“Once we understood how to use Box,” says Kim, “particularly the waterfall permission settings, we were able to create a folder system that met the standards we needed to uphold to protect our privilege.”
3 things Justice At Last loves about Box
For nonprofits like Justice At Last, anything that speeds up processes, automates repetitive work, and takes the manual labor out of content administration ultimately serves the constituents better. Here’s what Kim has to say about the top three benefits from Box:
- Shared links are key: “...Being able to quickly pull up a link, send it to folks, and collaborate within or outside of the organization, but always with the reassurance it’s not being sent to someone without the proper permissions.”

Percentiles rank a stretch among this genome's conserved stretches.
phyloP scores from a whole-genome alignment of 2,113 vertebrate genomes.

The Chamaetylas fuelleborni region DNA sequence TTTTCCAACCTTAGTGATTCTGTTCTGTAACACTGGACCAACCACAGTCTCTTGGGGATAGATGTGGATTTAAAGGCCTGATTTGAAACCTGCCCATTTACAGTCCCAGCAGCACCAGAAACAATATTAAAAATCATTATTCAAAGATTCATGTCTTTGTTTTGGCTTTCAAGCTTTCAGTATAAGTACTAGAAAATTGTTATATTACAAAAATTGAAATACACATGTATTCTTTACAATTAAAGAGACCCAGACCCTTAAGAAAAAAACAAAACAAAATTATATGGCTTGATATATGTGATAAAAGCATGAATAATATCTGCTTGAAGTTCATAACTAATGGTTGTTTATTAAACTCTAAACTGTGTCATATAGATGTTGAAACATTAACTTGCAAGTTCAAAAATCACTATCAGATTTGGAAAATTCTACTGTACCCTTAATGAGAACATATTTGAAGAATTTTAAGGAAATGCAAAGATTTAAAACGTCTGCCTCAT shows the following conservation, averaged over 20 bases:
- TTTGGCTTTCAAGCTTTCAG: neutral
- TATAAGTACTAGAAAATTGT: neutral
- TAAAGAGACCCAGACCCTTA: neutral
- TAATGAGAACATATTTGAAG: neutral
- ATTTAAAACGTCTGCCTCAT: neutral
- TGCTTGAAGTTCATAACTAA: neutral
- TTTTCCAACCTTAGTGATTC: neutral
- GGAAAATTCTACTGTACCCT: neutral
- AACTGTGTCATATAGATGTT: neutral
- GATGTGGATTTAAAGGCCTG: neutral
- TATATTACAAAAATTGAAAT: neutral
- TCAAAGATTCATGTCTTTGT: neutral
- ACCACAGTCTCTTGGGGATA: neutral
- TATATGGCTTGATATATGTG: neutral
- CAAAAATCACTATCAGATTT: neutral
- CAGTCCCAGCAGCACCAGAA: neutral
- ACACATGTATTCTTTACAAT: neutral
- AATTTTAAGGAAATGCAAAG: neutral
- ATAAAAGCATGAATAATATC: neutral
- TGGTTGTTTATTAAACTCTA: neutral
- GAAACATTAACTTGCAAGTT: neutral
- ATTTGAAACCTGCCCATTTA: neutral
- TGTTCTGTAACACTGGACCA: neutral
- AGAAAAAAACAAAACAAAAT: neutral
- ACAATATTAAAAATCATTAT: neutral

- Box Notes: “People love them, and there’s just so many functions that allow us to modify things. Two things people really like about them are the Favorites and Collections.”
- The search function: “People simply find the things they’re looking for.”
Mukhar has grown her homegrown pro-bono efforts into a bonafide nonprofit. Today, they help over a hundred survivors of human trafficking move on and create independent lives each year. The Content Cloud has been an essential platform for this work, and she says: “Honestly, the heart of the organization is kept on Box. So it's really critical for our day-to-day work.”
We chose Box because it just worked. There are definitely other products out there, but Box was more intuitive and easier for us to access when staff are out and about out in the field.